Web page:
Mental health and healthcare professionals face many challenges in their everyday work, some of which are clinically more significant than others. These professionals undergo extensive training and education to learn to act in the moment, make sound decisions, and create the best plan of care for their patients and clients. Sometimes, crisis situations arise, however, and even the best-prepared professionals can feel confused or in over their head. The likelihood of a mental health or healthcare professional interacting with a potentially suicidal client in the course of their career is significant, even if that professional does not typical work with a specific suicidal population. The prevalence and significance of suicidality in all age groups additionally increases this potential. For this reason, it is imperative that all professionals understand the warning signs, myths and facts, and urgent first steps when faced with someone who is feeling suicidal.
This presentation reviews overall suicide statistics, various demographic differences, and lifelong risk factors associated with suicidal thoughts. We will examine, in-depth, key terms, do’s and don’ts on talking about suicide, and how to approach and complete a suicide risk assessment. Attendees will gain important factual information as well as new ways to approach clinical work with clients at risk for suicide.
"Excellent content - very knowledgeable and experienced presenter Greater understanding of instruments - research on just how limited our ability to predict violence is, and the ethical/scientific issues with sex violent predator laws/dynamics."-Kevin D., Psychologist, California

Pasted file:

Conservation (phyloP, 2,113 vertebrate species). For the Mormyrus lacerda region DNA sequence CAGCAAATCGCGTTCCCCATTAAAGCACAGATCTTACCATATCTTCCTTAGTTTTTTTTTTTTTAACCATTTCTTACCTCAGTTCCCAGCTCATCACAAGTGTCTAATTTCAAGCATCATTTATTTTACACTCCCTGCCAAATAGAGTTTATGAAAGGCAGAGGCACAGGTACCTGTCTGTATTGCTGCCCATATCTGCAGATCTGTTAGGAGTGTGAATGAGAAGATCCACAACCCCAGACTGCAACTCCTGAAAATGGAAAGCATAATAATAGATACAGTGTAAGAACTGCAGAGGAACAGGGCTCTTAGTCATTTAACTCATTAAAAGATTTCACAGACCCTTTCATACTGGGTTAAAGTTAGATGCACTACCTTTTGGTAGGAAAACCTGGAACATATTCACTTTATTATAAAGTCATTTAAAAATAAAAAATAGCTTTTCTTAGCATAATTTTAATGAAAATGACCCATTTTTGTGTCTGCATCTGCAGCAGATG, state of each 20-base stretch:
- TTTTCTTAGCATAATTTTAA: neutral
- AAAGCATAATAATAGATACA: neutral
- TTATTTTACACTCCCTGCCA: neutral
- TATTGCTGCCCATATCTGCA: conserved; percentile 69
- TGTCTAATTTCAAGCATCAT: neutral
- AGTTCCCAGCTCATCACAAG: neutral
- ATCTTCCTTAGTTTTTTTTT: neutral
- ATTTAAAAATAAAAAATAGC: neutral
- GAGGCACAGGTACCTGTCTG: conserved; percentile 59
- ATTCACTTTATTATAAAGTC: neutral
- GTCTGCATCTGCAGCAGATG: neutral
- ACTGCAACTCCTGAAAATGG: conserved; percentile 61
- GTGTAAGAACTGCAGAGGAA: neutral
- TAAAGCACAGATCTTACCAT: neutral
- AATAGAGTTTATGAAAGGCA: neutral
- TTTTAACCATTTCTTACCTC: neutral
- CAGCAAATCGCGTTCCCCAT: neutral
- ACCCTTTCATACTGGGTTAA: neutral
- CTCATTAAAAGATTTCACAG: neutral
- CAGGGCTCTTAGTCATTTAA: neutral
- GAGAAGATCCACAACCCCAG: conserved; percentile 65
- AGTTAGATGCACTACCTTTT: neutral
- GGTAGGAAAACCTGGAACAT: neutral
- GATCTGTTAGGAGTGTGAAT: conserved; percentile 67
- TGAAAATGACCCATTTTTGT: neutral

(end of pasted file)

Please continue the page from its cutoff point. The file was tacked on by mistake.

The ability to predict future violent behavior has long been an issue for mental health professionals. Initially it was merely assumed that we could make such predictions accurately based on our clinical skills alone. Many decisions in the judicial system hinge on an accurate assessment of violence, such as bond, probation, and parole decisions, committment to and release from psychiatric facilities, and even whether or not a defendant should be sentenced to death.
Recent research has demonstrated however that such predictions are not as accurate as once assumed and that the methodology used was sadly lacking in validity. A tremendous amount of research has gone into risk assessment for future violence ; still,, the accuracy remains in question even to this day; nevertheless, judicial decisions are continually made which ignore our limited ability to assess violent behavior.
This webinar will explore the factors necessary to do competent work in this area and demonstrate the ways that risk assessment can become more precise.